In reading Luke’s Gospel recently, a phrase stood out that Jesus repeated on four occasions: “Your faith has saved you” (Luke 7:50; 8:48; 17:19; 18:42). Three times He spoke it to someone who had received physical healing and once to a sinful woman who received forgiveness after anointing His feet with her tears along with expensive ointment. Various translations of Scripture render some of the four occurrences as “your faith has made you well,” but it is always the same Greek construction: “Your faith has saved you.” And in each instance, Luke seems to have eternal salvation in view, not just physical healing. When examined carefully, this one phrase tells us much about the role of faith in salvation.
It rules out the doctrines of religious pluralism and inclusivism. Both popular today, pluralism teaches that faith in any sort of deity will save. It’s not so much the object of the faith that’s important, but the sincerity. Inclusivism teaches that Jesus is the only person who can secure eternal salvation for humans, but in order to be saved explicit faith in Him is not required. Acting in faith on whatever spiritual knowledge one has is sufficient to be saved, according to the inclusivist. In contrast to both of these doctrines, the saving faith described in these four passages was intentionally and explicitly directed at Jesus.
It rules out “word of faith” theology’s teaching that a person’s words literally construct the fabric of reality. According to word of faith teachers, physical healing and financial prosperity are always God’s will for believers and are in a sense created by the believing words of anyone willing to claim these blessings. Of course, God does grant physical healing and wealth at times. But these passages from Luke demonstrate that Jesus brings about deliverance from danger and affliction, not faith itself. There was no forgiveness for the sinful woman in Luke 7 until Jesus pronounced it, and there was no healing for the blind beggar in Luke 18 until Jesus decreed it. The initiative and power that brings about salvation of various sorts is His, not that of the person exercising faith.
It rules out a form of hyper-Calvinism that insists no human action is involved in salvation. While Jesus is indeed the “founder and perfecter of our faith” (Hebrews 12:2), and while every aspect of salvation is “the gift of God, not a result of works, so that no one may boast” (Ephesians 2:8-9), the salvation described in Luke was not accomplished apart from human faith. Though Jesus enacted the deliverance, “your faith” was an essential component of the transaction in all four passages.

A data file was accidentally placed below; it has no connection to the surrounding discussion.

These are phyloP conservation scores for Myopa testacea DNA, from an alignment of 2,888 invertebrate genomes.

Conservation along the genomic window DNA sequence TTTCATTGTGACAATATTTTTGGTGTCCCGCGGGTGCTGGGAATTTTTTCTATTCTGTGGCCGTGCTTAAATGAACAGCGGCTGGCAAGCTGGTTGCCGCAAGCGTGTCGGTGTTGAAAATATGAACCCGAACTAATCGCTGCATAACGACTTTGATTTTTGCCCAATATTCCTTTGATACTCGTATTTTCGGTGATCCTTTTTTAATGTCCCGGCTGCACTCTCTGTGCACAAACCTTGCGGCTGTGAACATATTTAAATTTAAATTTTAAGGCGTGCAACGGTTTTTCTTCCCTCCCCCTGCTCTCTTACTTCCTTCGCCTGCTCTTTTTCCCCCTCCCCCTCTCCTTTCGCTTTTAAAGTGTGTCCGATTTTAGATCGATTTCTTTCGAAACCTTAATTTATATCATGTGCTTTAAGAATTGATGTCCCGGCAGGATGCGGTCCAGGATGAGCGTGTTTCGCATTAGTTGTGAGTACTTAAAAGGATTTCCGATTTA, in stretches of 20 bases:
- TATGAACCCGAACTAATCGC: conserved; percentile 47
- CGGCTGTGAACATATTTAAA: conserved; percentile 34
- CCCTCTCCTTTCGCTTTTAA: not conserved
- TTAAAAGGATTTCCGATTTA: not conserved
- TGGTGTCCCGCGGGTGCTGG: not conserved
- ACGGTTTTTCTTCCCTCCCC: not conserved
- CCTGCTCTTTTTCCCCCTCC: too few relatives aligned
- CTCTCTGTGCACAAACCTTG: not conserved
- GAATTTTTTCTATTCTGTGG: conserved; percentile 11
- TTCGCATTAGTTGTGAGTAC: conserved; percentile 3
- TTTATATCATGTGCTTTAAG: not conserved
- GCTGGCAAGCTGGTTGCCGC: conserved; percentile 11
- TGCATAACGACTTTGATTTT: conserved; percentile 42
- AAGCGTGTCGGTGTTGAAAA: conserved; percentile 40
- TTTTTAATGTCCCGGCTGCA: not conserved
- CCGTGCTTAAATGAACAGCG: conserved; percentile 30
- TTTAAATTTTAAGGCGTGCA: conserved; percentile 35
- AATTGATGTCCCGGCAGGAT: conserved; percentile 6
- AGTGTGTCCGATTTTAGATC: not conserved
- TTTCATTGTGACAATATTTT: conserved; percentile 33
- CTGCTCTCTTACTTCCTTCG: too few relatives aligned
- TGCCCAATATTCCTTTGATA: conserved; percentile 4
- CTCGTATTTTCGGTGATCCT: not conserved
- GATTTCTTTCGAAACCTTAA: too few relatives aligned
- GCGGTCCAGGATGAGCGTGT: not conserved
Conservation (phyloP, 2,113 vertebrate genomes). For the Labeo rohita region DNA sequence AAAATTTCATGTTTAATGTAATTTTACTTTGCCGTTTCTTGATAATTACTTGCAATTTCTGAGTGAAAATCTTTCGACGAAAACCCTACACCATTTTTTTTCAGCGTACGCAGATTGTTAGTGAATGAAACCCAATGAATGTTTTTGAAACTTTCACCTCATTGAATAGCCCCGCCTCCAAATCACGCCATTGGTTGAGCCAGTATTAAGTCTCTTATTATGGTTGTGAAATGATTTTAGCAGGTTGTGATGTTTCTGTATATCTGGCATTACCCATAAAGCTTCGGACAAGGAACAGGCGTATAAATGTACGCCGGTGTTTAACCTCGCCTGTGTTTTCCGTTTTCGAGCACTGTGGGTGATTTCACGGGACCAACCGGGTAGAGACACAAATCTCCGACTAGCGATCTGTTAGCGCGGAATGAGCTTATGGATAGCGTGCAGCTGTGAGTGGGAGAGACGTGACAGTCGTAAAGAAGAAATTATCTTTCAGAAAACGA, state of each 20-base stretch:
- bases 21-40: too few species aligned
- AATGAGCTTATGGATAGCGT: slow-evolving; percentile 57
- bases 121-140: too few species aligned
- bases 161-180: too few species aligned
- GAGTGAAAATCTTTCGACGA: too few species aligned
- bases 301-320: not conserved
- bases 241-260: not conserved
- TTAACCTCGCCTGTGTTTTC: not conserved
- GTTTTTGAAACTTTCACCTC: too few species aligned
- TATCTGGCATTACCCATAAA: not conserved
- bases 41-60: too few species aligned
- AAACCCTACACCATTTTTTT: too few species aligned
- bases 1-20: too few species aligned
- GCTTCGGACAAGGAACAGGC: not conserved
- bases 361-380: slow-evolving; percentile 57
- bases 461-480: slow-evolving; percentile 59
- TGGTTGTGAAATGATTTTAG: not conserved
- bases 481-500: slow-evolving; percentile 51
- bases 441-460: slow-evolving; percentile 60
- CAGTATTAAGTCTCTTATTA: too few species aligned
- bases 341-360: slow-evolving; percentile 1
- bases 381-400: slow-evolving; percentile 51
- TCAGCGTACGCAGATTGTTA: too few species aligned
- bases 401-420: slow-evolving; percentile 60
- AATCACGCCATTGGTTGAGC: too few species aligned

The correct view of faith’s role in salvation—as illustrated by these four passages in Luke—is that trust in Jesus’ ability to deliver us from the ruinous effects of our sin is essential for rescue from condemnation. Jesus is the object of our faith. And He is the initiator of the saving power, not the one exercising faith or even the faith itself. Still, salvation does not occur apart from faith.
Other passages in the New Testament confirm this reality. For instance, “By grace you have been saved through faith” (Ephesians 2:8). “Without faith it is impossible to please [God], for whoever would draw near to God must believe that he exists and that he rewards those who seek him” (Hebrews 11:6). “For I am not ashamed of the gospel, for it is the power of God for salvation to everyone who believes, to the Jew first and also to the Greek. For in it the righteousness of God is revealed from faith for faith, as it is written, ‘The righteous shall live by faith’” (Romans 1:16-17).
As the Westminster Divines well put it more than three centuries ago, “Faith, thus receiving and resting on Christ and His righteousness, is the alone instrument of justification.”